There are ways to quiet our thoughts of regret

Lynne Thompson
3 min readJan 30

When I was younger, I loved the song by Edith Piaf — “Non, je ne regrette rien” Edith Piaf had been through so much in her life, starting out as the child of a prostitute, raised on the streets of Paris, growing up to be an amazing singer, but she had multiple health issues and much pain. That little 4 foot 11" her could sing so proudly that she regretted nothing, well it was inspiring. But is it real? Can we ever have no regrets?

I did a short piece earlier on Medium and talked a little about Edith here:

Of course not! Only psychopaths have no regrets! (Well they may regret the times their nefarious schemes didn’t work, but that’s another article…).

Remember, regrets exist for a reason, they remind us that we could have done better than we did. We feel bad about something we did or didn’t do because we have a conscience. Most of us want to do the right thing by someone. But we are all human and sometimes we don’t.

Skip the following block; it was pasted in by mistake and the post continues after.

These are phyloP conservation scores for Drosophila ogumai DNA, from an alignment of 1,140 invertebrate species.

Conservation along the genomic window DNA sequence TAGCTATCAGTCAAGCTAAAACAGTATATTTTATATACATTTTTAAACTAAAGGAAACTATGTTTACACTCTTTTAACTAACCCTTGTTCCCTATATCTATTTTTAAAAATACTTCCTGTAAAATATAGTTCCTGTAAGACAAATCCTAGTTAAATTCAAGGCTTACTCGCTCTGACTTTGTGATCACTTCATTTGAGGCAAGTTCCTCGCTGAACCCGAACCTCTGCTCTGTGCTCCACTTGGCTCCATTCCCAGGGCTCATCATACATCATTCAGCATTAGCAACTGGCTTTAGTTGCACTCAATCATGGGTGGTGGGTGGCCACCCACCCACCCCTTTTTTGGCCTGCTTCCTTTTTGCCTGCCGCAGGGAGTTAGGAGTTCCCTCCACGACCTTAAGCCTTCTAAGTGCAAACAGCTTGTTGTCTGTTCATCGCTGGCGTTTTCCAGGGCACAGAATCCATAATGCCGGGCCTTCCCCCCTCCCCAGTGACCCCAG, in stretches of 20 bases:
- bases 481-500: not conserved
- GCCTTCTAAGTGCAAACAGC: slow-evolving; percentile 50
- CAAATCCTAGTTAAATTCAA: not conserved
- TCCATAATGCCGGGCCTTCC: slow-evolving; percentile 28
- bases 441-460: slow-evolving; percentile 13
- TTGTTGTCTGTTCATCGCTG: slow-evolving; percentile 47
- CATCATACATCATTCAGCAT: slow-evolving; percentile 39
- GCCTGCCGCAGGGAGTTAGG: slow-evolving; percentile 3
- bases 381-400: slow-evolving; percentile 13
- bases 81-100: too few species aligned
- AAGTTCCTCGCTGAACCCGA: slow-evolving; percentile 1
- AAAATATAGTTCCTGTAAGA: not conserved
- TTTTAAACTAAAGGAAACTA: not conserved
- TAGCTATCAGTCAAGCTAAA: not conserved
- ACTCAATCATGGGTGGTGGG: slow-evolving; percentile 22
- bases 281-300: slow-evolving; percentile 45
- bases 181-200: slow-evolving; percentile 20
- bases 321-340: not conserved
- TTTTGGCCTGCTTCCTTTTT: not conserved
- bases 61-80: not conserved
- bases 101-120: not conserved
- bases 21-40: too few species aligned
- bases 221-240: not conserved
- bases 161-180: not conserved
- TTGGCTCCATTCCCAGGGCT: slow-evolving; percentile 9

While you can’t get rid of regrets (they are like memories, after all, part of you), you decide how loud they get to be. If you, like me, find yourself returning to feelings of regret and thinking of them (even ruminating on them), and feeling bad, but to no end, it’s time to quiet those regrets. They are not serving you and you aren’t getting anywhere just revisiting them and feeling bad.

Here’s how I came to grips with my regrets:

  1. Made amends with the people I might have hurt. (this may surprise you, my one friend didn’t even remember something I felt bad about from years ago).
  2. Decided to learn from the regret and treat the next person better, or make sure I help someone else do the thing I wished I had.
    My example: I felt terrible that our dog didn’t get diagnosed with cancer until it was too late. That stayed with me for a while.
    My resolution: Know that we did the best we could with the information we had at the time. But resolved to share info if someone had a pet who was not being diagnosed correctly. Tell them
Lynne Thompson

I always wrote (first poem at 6 years old). Tech writer by trade. I have a podcast The Storied Human: see my linktree —